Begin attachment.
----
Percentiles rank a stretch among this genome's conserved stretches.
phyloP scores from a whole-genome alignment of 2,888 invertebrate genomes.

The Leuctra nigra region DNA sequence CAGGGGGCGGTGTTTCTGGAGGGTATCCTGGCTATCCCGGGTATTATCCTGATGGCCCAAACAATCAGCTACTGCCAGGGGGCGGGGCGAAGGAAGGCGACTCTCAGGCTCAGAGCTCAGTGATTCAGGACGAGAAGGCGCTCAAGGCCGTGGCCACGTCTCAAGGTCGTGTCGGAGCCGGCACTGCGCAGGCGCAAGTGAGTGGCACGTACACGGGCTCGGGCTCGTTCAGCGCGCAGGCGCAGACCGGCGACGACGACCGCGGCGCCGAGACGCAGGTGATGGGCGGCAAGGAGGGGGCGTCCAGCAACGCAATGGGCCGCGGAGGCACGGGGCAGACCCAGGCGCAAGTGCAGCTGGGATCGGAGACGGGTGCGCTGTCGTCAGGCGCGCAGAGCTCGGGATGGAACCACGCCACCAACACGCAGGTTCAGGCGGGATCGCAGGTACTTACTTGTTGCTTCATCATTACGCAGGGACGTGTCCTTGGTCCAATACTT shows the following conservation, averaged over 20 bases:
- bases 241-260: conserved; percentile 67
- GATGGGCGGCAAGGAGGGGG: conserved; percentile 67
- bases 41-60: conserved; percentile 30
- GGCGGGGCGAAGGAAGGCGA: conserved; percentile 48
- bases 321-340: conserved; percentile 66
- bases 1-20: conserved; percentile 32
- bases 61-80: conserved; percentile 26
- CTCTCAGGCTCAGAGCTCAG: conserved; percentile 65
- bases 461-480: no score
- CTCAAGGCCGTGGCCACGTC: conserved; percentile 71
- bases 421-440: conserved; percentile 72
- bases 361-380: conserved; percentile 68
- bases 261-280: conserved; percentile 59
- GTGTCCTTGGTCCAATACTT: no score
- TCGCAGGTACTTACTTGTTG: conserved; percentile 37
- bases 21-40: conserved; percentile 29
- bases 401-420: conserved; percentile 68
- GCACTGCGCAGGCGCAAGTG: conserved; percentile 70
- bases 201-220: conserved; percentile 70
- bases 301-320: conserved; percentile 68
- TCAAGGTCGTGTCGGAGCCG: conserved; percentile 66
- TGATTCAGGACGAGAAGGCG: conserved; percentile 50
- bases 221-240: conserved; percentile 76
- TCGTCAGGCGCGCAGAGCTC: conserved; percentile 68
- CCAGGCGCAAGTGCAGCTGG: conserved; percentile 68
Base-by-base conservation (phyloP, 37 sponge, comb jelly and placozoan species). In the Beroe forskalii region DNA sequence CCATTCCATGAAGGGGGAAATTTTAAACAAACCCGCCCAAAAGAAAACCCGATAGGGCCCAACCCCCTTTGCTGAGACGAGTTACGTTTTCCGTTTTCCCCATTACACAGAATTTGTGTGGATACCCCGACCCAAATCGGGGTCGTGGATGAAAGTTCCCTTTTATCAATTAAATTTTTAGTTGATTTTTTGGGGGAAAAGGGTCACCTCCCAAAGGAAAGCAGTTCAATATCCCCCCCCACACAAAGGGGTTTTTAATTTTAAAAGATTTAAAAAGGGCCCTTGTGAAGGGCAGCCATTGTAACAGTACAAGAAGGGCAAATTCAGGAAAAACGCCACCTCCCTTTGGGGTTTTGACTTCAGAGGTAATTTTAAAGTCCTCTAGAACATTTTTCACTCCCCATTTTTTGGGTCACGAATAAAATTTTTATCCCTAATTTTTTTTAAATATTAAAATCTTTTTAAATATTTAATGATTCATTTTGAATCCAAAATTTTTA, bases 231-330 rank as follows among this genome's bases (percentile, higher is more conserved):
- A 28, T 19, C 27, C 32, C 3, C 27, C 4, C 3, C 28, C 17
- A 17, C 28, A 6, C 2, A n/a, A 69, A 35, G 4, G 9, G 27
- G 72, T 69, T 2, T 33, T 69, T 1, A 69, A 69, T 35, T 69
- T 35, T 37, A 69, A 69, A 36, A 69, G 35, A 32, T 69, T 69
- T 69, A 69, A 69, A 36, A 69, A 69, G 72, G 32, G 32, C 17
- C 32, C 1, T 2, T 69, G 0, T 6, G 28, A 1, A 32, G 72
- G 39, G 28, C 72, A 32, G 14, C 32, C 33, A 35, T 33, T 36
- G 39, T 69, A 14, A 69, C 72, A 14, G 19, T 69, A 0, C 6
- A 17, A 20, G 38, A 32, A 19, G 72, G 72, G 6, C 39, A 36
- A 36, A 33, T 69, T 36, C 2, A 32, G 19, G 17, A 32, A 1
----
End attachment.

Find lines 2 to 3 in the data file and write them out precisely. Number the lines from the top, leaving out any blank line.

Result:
phyloP scores from a whole-genome alignment of 2,888 invertebrate genomes.

The Leuctra nigra region DNA sequence CAGGGGGCGGTGTTTCTGGAGGGTATCCTGGCTATCCCGGGTATTATCCTGATGGCCCAAACAATCAGCTACTGCCAGGGGGCGGGGCGAAGGAAGGCGACTCTCAGGCTCAGAGCTCAGTGATTCAGGACGAGAAGGCGCTCAAGGCCGTGGCCACGTCTCAAGGTCGTGTCGGAGCCGGCACTGCGCAGGCGCAAGTGAGTGGCACGTACACGGGCTCGGGCTCGTTCAGCGCGCAGGCGCAGACCGGCGACGACGACCGCGGCGCCGAGACGCAGGTGATGGGCGGCAAGGAGGGGGCGTCCAGCAACGCAATGGGCCGCGGAGGCACGGGGCAGACCCAGGCGCAAGTGCAGCTGGGATCGGAGACGGGTGCGCTGTCGTCAGGCGCGCAGAGCTCGGGATGGAACCACGCCACCAACACGCAGGTTCAGGCGGGATCGCAGGTACTTACTTGTTGCTTCATCATTACGCAGGGACGTGTCCTTGGTCCAATACTT shows the following conservation, averaged over 20 bases: